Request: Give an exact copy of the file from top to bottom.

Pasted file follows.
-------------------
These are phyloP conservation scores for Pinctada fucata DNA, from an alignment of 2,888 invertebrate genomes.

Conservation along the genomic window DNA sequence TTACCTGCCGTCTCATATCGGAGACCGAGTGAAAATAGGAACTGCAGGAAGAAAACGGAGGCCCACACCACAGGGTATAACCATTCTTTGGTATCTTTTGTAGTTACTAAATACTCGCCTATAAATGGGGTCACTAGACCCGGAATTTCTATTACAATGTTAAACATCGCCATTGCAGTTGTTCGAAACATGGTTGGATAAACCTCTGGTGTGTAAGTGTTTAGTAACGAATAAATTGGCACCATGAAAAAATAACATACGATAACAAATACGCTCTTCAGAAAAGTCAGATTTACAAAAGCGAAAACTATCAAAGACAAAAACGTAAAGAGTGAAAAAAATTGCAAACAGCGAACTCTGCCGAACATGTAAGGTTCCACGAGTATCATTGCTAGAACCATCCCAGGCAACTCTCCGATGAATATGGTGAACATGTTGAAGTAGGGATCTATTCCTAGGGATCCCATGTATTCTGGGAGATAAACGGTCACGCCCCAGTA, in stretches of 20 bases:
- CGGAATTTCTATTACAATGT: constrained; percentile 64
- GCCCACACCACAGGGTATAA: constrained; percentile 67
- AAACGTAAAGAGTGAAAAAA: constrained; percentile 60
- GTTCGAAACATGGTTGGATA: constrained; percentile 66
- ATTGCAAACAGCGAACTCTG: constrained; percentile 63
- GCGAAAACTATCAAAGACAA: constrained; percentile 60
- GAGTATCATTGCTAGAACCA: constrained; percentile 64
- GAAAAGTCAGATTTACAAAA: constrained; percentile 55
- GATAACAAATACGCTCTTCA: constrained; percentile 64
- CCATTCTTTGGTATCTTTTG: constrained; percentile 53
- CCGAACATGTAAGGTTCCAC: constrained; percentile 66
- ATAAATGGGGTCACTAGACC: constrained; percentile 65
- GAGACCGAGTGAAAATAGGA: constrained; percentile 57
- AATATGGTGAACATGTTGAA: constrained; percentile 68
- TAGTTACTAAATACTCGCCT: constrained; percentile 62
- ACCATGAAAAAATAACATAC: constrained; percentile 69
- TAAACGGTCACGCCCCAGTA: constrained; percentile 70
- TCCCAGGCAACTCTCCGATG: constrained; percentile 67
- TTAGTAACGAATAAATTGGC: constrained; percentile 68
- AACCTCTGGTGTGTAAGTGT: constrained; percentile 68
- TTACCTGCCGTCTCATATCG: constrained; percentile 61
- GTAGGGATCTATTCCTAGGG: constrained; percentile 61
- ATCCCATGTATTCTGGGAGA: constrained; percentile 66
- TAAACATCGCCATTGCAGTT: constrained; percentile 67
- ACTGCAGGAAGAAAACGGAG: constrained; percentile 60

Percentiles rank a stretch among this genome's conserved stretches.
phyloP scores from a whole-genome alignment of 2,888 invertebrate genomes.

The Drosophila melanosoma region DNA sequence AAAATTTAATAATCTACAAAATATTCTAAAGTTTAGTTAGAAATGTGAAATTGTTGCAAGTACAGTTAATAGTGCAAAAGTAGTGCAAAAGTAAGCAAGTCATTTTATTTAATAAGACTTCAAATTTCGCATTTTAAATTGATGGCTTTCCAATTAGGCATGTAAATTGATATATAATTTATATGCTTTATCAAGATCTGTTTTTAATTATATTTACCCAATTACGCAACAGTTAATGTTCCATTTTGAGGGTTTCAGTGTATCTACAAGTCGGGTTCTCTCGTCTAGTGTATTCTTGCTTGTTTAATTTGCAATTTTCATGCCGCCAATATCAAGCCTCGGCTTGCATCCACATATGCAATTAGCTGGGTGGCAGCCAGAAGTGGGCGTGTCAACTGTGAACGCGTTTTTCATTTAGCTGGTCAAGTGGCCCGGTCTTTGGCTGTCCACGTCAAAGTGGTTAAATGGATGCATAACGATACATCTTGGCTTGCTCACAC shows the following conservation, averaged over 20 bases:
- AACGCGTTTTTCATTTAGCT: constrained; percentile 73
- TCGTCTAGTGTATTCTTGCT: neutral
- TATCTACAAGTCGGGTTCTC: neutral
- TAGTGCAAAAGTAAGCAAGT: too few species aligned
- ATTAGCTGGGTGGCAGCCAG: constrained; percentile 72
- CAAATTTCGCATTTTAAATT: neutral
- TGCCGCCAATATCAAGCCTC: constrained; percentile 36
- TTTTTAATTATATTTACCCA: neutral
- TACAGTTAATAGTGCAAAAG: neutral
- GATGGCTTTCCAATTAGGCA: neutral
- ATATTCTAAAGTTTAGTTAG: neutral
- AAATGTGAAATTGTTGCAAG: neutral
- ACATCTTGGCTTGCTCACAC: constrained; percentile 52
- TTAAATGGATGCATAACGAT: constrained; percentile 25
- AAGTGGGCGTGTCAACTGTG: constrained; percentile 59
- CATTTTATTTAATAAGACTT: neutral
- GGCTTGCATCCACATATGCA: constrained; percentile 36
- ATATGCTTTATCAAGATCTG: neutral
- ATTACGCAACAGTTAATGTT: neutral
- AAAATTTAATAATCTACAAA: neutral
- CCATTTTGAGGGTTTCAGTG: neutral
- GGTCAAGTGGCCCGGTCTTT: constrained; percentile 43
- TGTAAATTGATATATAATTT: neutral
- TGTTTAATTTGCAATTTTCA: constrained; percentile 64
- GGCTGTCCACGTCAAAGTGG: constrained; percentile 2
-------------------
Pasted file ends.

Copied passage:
These are phyloP conservation scores for Pinctada fucata DNA, from an alignment of 2,888 invertebrate genomes.

Conservation along the genomic window DNA sequence TTACCTGCCGTCTCATATCGGAGACCGAGTGAAAATAGGAACTGCAGGAAGAAAACGGAGGCCCACACCACAGGGTATAACCATTCTTTGGTATCTTTTGTAGTTACTAAATACTCGCCTATAAATGGGGTCACTAGACCCGGAATTTCTATTACAATGTTAAACATCGCCATTGCAGTTGTTCGAAACATGGTTGGATAAACCTCTGGTGTGTAAGTGTTTAGTAACGAATAAATTGGCACCATGAAAAAATAACATACGATAACAAATACGCTCTTCAGAAAAGTCAGATTTACAAAAGCGAAAACTATCAAAGACAAAAACGTAAAGAGTGAAAAAAATTGCAAACAGCGAACTCTGCCGAACATGTAAGGTTCCACGAGTATCATTGCTAGAACCATCCCAGGCAACTCTCCGATGAATATGGTGAACATGTTGAAGTAGGGATCTATTCCTAGGGATCCCATGTATTCTGGGAGATAAACGGTCACGCCCCAGTA, in stretches of 20 bases:
- CGGAATTTCTATTACAATGT: constrained; percentile 64
- GCCCACACCACAGGGTATAA: constrained; percentile 67
- AAACGTAAAGAGTGAAAAAA: constrained; percentile 60
- GTTCGAAACATGGTTGGATA: constrained; percentile 66
- ATTGCAAACAGCGAACTCTG: constrained; percentile 63
- GCGAAAACTATCAAAGACAA: constrained; percentile 60
- GAGTATCATTGCTAGAACCA: constrained; percentile 64
- GAAAAGTCAGATTTACAAAA: constrained; percentile 55
- GATAACAAATACGCTCTTCA: constrained; percentile 64
- CCATTCTTTGGTATCTTTTG: constrained; percentile 53
- CCGAACATGTAAGGTTCCAC: constrained; percentile 66
- ATAAATGGGGTCACTAGACC: constrained; percentile 65
- GAGACCGAGTGAAAATAGGA: constrained; percentile 57
- AATATGGTGAACATGTTGAA: constrained; percentile 68
- TAGTTACTAAATACTCGCCT: constrained; percentile 62
- ACCATGAAAAAATAACATAC: constrained; percentile 69
- TAAACGGTCACGCCCCAGTA: constrained; percentile 70
- TCCCAGGCAACTCTCCGATG: constrained; percentile 67
- TTAGTAACGAATAAATTGGC: constrained; percentile 68
- AACCTCTGGTGTGTAAGTGT: constrained; percentile 68
- TTACCTGCCGTCTCATATCG: constrained; percentile 61
- GTAGGGATCTATTCCTAGGG: constrained; percentile 61
- ATCCCATGTATTCTGGGAGA: constrained; percentile 66
- TAAACATCGCCATTGCAGTT: constrained; percentile 67
- ACTGCAGGAAGAAAACGGAG: constrained; percentile 60

Percentiles rank a stretch among this genome's conserved stretches.
phyloP scores from a whole-genome alignment of 2,888 invertebrate genomes.

The Drosophila melanosoma region DNA sequence AAAATTTAATAATCTACAAAATATTCTAAAGTTTAGTTAGAAATGTGAAATTGTTGCAAGTACAGTTAATAGTGCAAAAGTAGTGCAAAAGTAAGCAAGTCATTTTATTTAATAAGACTTCAAATTTCGCATTTTAAATTGATGGCTTTCCAATTAGGCATGTAAATTGATATATAATTTATATGCTTTATCAAGATCTGTTTTTAATTATATTTACCCAATTACGCAACAGTTAATGTTCCATTTTGAGGGTTTCAGTGTATCTACAAGTCGGGTTCTCTCGTCTAGTGTATTCTTGCTTGTTTAATTTGCAATTTTCATGCCGCCAATATCAAGCCTCGGCTTGCATCCACATATGCAATTAGCTGGGTGGCAGCCAGAAGTGGGCGTGTCAACTGTGAACGCGTTTTTCATTTAGCTGGTCAAGTGGCCCGGTCTTTGGCTGTCCACGTCAAAGTGGTTAAATGGATGCATAACGATACATCTTGGCTTGCTCACAC shows the following conservation, averaged over 20 bases:
- AACGCGTTTTTCATTTAGCT: constrained; percentile 73
- TCGTCTAGTGTATTCTTGCT: neutral
- TATCTACAAGTCGGGTTCTC: neutral
- TAGTGCAAAAGTAAGCAAGT: too few species aligned
- ATTAGCTGGGTGGCAGCCAG: constrained; percentile 72
- CAAATTTCGCATTTTAAATT: neutral
- TGCCGCCAATATCAAGCCTC: constrained; percentile 36
- TTTTTAATTATATTTACCCA: neutral
- TACAGTTAATAGTGCAAAAG: neutral
- GATGGCTTTCCAATTAGGCA: neutral
- ATATTCTAAAGTTTAGTTAG: neutral
- AAATGTGAAATTGTTGCAAG: neutral
- ACATCTTGGCTTGCTCACAC: constrained; percentile 52
- TTAAATGGATGCATAACGAT: constrained; percentile 25
- AAGTGGGCGTGTCAACTGTG: constrained; percentile 59
- CATTTTATTTAATAAGACTT: neutral
- GGCTTGCATCCACATATGCA: constrained; percentile 36
- ATATGCTTTATCAAGATCTG: neutral
- ATTACGCAACAGTTAATGTT: neutral
- AAAATTTAATAATCTACAAA: neutral
- CCATTTTGAGGGTTTCAGTG: neutral
- GGTCAAGTGGCCCGGTCTTT: constrained; percentile 43
- TGTAAATTGATATATAATTT: neutral
- TGTTTAATTTGCAATTTTCA: constrained; percentile 64
- GGCTGTCCACGTCAAAGTGG: constrained; percentile 2